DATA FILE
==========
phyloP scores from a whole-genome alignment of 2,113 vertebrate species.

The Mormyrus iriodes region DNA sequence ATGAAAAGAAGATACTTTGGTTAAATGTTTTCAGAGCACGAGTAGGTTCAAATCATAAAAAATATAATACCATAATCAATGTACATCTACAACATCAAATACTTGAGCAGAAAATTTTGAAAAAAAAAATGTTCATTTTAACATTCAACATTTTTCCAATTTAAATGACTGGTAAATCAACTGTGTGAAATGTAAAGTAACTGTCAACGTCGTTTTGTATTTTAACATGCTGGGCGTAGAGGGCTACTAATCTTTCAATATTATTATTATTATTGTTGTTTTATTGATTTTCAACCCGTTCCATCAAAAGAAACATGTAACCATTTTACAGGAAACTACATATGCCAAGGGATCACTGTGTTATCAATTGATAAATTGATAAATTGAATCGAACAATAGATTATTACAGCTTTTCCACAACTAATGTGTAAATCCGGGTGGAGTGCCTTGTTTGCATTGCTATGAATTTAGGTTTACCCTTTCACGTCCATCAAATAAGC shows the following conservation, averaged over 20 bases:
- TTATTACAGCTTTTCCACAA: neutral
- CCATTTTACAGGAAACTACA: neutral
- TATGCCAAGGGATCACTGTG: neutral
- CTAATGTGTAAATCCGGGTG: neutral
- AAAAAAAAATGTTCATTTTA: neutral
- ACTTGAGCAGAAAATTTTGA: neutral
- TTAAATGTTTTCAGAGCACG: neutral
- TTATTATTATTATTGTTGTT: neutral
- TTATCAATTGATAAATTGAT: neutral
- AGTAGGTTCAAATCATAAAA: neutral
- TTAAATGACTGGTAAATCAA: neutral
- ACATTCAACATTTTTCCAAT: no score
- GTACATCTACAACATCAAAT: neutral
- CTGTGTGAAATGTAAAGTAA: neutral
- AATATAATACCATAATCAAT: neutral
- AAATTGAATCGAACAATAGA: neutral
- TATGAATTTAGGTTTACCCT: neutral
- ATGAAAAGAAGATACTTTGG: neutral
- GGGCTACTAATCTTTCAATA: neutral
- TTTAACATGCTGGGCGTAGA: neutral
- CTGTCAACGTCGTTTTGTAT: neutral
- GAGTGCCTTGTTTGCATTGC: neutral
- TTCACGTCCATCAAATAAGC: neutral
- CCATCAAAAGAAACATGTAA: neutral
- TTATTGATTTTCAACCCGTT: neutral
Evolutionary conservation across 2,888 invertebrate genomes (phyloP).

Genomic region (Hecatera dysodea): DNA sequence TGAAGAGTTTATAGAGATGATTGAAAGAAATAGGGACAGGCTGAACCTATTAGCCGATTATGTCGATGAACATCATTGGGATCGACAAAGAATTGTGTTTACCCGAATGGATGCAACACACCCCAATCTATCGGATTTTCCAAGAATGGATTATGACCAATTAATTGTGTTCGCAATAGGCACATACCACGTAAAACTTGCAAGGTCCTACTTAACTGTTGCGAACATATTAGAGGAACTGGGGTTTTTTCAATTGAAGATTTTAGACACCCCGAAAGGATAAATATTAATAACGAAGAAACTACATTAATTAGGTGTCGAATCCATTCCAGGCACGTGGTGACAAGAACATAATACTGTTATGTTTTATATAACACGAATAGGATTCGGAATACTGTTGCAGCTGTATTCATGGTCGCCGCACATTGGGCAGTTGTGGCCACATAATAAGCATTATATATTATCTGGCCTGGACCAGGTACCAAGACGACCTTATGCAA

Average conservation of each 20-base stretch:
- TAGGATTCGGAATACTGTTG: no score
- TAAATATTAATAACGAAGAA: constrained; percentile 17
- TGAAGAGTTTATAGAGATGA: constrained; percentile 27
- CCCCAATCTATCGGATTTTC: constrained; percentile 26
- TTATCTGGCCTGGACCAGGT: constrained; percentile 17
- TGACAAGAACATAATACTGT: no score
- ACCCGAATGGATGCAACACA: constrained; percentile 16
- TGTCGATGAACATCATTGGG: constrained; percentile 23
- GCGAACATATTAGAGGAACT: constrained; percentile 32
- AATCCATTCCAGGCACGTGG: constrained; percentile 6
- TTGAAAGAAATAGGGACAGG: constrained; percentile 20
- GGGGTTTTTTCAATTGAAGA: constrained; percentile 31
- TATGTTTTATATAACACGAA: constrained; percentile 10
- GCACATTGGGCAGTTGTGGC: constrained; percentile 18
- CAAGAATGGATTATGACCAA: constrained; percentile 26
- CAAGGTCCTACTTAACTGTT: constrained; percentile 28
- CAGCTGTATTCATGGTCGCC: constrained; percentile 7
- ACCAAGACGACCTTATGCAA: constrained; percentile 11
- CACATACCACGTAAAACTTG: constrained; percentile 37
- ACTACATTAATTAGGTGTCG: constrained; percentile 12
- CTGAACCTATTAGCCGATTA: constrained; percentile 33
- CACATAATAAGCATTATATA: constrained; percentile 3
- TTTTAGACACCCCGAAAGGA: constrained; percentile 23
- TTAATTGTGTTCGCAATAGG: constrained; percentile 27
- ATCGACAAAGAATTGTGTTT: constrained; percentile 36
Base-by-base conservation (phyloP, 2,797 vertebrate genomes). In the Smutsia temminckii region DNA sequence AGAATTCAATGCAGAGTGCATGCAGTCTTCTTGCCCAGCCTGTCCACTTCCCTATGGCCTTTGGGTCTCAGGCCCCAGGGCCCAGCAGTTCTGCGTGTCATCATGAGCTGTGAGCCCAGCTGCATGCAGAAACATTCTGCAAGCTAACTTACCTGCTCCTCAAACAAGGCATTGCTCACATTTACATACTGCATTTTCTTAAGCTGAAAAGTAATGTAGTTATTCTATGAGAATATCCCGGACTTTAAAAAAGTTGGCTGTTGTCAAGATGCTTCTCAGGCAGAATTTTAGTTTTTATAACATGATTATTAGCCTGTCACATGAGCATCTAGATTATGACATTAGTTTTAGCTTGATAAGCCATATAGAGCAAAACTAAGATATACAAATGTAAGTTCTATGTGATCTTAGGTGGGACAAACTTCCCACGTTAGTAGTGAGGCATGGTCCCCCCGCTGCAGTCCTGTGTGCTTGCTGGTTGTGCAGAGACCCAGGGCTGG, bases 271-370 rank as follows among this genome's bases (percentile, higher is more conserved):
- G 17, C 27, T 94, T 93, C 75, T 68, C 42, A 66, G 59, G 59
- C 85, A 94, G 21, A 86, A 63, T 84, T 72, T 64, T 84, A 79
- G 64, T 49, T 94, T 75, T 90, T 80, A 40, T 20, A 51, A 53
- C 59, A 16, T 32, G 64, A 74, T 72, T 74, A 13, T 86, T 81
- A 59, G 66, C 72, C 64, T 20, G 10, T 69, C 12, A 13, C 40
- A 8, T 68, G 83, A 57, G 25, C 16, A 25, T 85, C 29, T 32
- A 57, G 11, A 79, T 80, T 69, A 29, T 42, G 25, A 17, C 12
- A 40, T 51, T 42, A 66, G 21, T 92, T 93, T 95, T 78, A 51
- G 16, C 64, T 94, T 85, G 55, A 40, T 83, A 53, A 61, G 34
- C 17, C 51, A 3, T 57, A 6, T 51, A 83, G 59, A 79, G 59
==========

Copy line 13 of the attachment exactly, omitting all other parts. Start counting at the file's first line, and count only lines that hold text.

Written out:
- TTAAATGACTGGTAAATCAA: neutral